Battery embedded in circuit board demonstrated at Tokyo exhibition

first_img Explore further (PhysOrg.com) — Looking to the future of powering mobile devices, Japanese company Oki Printed Circuits recently demonstrated a prototype of a 0.8-mm-thick printed circuit board embedded with a 170-μm-thick rechargeable all-solid-state Lithium-ion battery. The prototype was on display at the JPCA Show 2010 in Tokyo last week, and the company hopes to bring the product to market next year. This document is subject to copyright. Apart from any fair dealing for the purpose of private study or research, no part may be reproduced without the written permission. The content is provided for information purposes only. Citation: Battery embedded in circuit board demonstrated at Tokyo exhibition (2010, June 6) retrieved 18 August 2019 from https://phys.org/news/2010-06-battery-embedded-circuit-board-tokyo.html Panasonic Starts Mass-Production of High-Capacity 3.1 Ah Lithium-ion Battery More information: via: Tech-On and The Green Optimistic So far, there have been only a few circuit boards that have come with integrated energy devices. For instance, some circuit boards in mobile phones have embedded double layer capacitors to store energy, but these capacitors tend to have problems with high leak currents that increase the number of charges and drain the battery faster than normal. On the other hand, embedding the entire battery into a circuit board makes it possible to reduce leak currents and the number of charges, as well as reduce the peak power of the system. Oki Printed Circuits’ embedded thin-film battery, which is a product of Infinite Power Solutions, has an output voltage of 4.2V and a 0.7mAh capacity. With these parameters, the device could turn an LED lamp off and on, as demonstrated at the exhibition. If the battery’s power can be scaled up in the future, it might also be used to power other electronic devices.An article at The Green Optimistic mentions another potential future application of embedded batteries: “Electric cars could also benefit from an embedded battery that is spread all over the vehicle in independent modules that could power various parts of the car. When they break, the embedded batteries would also be changed easily and cheaper than if a total replacement of a unique and bigger battery would be needed.”Oki Printed Circuits plans to expand the applications of the technology with several corporate partners, and hopes to commercialize the device in 2011. (Left) The printed circuit board embedded with a thin-film rechargeable battery. (Right) The prototype lights an LED lamp. Image credit: Oki Printed Circuits. © 2010 PhysOrg.comlast_img read more

Critics raise doubts on NASAs arsenic bacteria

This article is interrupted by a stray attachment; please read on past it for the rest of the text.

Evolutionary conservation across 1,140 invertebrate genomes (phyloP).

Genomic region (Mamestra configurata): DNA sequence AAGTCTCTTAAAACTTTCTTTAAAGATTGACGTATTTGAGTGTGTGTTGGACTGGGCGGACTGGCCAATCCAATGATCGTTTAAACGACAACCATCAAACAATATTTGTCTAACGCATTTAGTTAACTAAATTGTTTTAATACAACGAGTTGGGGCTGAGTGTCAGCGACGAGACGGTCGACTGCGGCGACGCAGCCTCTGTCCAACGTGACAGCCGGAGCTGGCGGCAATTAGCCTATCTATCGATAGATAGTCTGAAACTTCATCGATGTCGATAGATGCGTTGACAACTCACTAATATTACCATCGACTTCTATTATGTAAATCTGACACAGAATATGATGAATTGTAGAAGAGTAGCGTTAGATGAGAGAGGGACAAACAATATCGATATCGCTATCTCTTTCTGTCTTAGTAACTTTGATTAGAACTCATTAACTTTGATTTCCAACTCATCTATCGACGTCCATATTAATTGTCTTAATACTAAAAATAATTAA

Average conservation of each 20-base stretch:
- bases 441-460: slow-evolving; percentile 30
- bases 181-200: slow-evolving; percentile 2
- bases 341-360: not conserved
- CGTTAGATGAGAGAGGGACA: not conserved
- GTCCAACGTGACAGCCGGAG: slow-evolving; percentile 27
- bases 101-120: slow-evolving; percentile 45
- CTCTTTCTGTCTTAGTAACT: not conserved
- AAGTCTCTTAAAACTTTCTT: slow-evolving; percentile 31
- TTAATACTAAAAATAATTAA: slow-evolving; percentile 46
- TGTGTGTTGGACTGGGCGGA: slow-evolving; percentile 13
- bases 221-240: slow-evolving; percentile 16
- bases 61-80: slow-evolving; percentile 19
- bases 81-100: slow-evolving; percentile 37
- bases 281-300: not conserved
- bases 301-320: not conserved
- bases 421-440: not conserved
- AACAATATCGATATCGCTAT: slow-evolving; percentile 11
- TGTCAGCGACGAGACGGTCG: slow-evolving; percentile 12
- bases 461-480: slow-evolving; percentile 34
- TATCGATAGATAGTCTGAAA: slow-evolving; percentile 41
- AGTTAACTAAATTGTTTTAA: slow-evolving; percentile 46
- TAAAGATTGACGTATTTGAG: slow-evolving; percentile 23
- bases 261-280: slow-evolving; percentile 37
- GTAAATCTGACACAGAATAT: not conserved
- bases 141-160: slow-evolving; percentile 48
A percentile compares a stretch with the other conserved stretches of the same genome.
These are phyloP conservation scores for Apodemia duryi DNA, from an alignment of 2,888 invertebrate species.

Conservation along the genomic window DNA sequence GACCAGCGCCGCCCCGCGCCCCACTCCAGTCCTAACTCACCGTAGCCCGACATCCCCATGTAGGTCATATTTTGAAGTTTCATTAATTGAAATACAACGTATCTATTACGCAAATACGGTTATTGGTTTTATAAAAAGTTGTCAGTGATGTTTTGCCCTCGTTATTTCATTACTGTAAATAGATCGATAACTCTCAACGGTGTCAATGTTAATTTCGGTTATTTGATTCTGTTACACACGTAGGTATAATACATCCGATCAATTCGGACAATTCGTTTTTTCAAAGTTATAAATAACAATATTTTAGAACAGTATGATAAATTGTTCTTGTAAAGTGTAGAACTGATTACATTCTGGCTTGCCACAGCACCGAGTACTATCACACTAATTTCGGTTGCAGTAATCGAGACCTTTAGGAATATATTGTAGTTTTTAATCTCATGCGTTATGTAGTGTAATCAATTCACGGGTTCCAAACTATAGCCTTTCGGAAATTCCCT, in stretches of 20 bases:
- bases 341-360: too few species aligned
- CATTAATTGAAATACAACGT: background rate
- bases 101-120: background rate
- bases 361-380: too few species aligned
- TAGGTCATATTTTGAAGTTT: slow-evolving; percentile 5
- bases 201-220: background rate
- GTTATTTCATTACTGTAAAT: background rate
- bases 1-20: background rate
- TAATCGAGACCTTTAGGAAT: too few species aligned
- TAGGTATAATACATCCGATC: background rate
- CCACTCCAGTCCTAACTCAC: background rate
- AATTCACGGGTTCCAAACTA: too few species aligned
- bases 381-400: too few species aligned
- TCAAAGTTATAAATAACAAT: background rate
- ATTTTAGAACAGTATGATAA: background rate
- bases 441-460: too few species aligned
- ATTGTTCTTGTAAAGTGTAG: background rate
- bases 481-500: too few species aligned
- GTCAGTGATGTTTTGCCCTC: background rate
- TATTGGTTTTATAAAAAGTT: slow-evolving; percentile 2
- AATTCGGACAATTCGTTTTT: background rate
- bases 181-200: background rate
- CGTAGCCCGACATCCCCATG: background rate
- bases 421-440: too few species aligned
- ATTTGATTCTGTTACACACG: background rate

first_img Explore further A microscopic image of GFAJ-1 grown on arsenic. The findings reported last week, were that some bacteria (GFAJ-1) thrived when access to phosphate was removed and the bacteria were grown in a highly toxic culture rich is arsenate. The scientists suggested the bacteria thrived because they were able to replace phosphorus, which has always been thought vital to life, with arsenic, which is directly under it on the periodic table and has similar chemical properties. The researchers also suggested the bacteria were replacing phosphorus with arsenic within the bases that make up DNA. These findings, if correct, would mean the scientists had found a new form of life on Earth, and it would also re-write the guide book on the essential requirements for life to exist elsewhere.After the findings were published in Science, other scientists began immediately to express their doubts at the conclusions of the paper, with some even expressing the opinion the paper should not have been published at all. One of the critics was Dr. Alex Bradley, from Harvard University, who blogged that there were a number of problems with the research. Firstly, if arsenic had replaced phosphorus in the DNA the molecule would have broken into fragments when the DNA was placed in water, since the arsenic would have hydrolyzed, and yet it did not. Secondly, the paper showed there was a small amount of phosphorus in the medium and Bradley argued that even though small, this could have been enough, since bacteria metabolism is extremely efficient. Dr. Bradley also pointed out the bacteria live in Mono Lake, which is rich in arsenic but which also contains a higher concentration of phosphate than almost anywhere else on Earth, and this means there would be no selective pressure for a life based on arsenic to evolve. Dr. Bradley also suggested a mass spectrum of the DNA sequences would have shown whether or not the nucleotides contained arsenic in place of phosphorus, but this was not done.Another critic was University of British Columbia biologist Rosie Redfield, who reviewed the paper on her blog, and has more recently submitted a letter to the journal. Among her conclusions are that the paper “doesn’t present ANY convincing evidence that arsenic has been incorporated into DNA (or any other biological molecule).” She also writes: “If this data was presented by a PhD student at their committee meeting, I’d send them back to the bench to do more cleanup and controls.”Dr. Redfield also points out there was phosphate in the culture and that the authors did not calculate whether the amount of growth they saw in the arsenate-only medium could be supported by the phosphate present. She calculates on the blog that the growth of the bacteria is actually limited by the amount of phosphorus.Another point made by Redfield is that the arsenic bacteria were “like plump little corn kernels” and contain granules, which are usually produced by bacteria when they have ample supplies of carbon and energy sources but there are shortages of other nutrients needed for growth.The authors of the arsenic bacteria paper initially refused to be drawn into the arguments, saying the discussion should be confined to peer-reviewed journals, but one of the authors, Ronald Ormeland, did answer questions on the controversy after giving a lecture on the findings at NASA headquarters yesterday. He said the amount of phosphorus in the sample was too small to sustain growth, and a mass spectrum was not done because they did not have enough money, and wanted to get the result published quickly. He also pointed out that the bacteria are still there and other scientists could duplicate the work and carry out further experiments if they wished. (PhysOrg.com) — NASA’s announcement last week that bacteria had been discovered that appeared to replace phosphorus with arsenic and thrive even in the most poisonous environments, has now come under fire from a number of scientists. This document is subject to copyright. Apart from any fair dealing for the purpose of private study or research, no part may be reproduced without the written permission. The content is provided for information purposes only.center_img © 2010 PhysOrg.com 3 Questions: Sara Seager on the discovery of a ‘new’ form of life Citation: Critics raise doubts on NASA’s arsenic bacteria (2010, December 9) retrieved 18 August 2019 from https://phys.org/news/2010-12-critics-nasa-arsenic-bacteria.htmllast_img read more